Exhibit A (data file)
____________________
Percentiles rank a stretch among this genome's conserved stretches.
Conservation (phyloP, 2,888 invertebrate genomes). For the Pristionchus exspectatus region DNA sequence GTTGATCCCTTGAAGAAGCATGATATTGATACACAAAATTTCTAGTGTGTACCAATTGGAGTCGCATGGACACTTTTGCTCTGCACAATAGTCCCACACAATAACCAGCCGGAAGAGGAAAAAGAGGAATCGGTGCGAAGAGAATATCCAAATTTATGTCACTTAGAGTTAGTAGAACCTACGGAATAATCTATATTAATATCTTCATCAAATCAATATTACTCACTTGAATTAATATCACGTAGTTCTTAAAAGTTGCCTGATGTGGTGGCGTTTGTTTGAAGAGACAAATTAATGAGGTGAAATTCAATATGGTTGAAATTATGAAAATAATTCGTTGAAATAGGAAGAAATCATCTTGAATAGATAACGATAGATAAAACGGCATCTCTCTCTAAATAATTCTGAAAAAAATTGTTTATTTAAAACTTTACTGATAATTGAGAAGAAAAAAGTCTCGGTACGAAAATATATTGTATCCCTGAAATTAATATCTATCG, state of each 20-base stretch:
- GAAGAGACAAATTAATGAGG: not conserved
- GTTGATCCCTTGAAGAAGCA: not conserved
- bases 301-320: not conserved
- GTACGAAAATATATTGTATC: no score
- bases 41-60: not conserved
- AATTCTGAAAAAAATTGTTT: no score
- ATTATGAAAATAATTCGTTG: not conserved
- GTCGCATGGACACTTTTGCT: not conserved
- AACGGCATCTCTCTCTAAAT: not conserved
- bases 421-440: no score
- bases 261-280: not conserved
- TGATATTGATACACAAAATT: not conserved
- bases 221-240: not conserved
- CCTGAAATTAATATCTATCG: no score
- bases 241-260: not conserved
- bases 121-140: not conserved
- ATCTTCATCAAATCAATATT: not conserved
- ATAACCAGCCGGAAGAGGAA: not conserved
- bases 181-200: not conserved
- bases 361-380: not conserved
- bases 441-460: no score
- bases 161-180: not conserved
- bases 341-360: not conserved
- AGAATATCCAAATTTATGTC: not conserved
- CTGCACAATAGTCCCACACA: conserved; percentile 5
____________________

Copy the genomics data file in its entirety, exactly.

Percentiles rank a stretch among this genome's conserved stretches.
Conservation (phyloP, 2,888 invertebrate genomes). For the Pristionchus exspectatus region DNA sequence GTTGATCCCTTGAAGAAGCATGATATTGATACACAAAATTTCTAGTGTGTACCAATTGGAGTCGCATGGACACTTTTGCTCTGCACAATAGTCCCACACAATAACCAGCCGGAAGAGGAAAAAGAGGAATCGGTGCGAAGAGAATATCCAAATTTATGTCACTTAGAGTTAGTAGAACCTACGGAATAATCTATATTAATATCTTCATCAAATCAATATTACTCACTTGAATTAATATCACGTAGTTCTTAAAAGTTGCCTGATGTGGTGGCGTTTGTTTGAAGAGACAAATTAATGAGGTGAAATTCAATATGGTTGAAATTATGAAAATAATTCGTTGAAATAGGAAGAAATCATCTTGAATAGATAACGATAGATAAAACGGCATCTCTCTCTAAATAATTCTGAAAAAAATTGTTTATTTAAAACTTTACTGATAATTGAGAAGAAAAAAGTCTCGGTACGAAAATATATTGTATCCCTGAAATTAATATCTATCG, state of each 20-base stretch:
- GAAGAGACAAATTAATGAGG: not conserved
- GTTGATCCCTTGAAGAAGCA: not conserved
- bases 301-320: not conserved
- GTACGAAAATATATTGTATC: no score
- bases 41-60: not conserved
- AATTCTGAAAAAAATTGTTT: no score
- ATTATGAAAATAATTCGTTG: not conserved
- GTCGCATGGACACTTTTGCT: not conserved
- AACGGCATCTCTCTCTAAAT: not conserved
- bases 421-440: no score
- bases 261-280: not conserved
- TGATATTGATACACAAAATT: not conserved
- bases 221-240: not conserved
- CCTGAAATTAATATCTATCG: no score
- bases 241-260: not conserved
- bases 121-140: not conserved
- ATCTTCATCAAATCAATATT: not conserved
- ATAACCAGCCGGAAGAGGAA: not conserved
- bases 181-200: not conserved
- bases 361-380: not conserved
- bases 441-460: no score
- bases 161-180: not conserved
- bases 341-360: not conserved
- AGAATATCCAAATTTATGTC: not conserved
- CTGCACAATAGTCCCACACA: conserved; percentile 5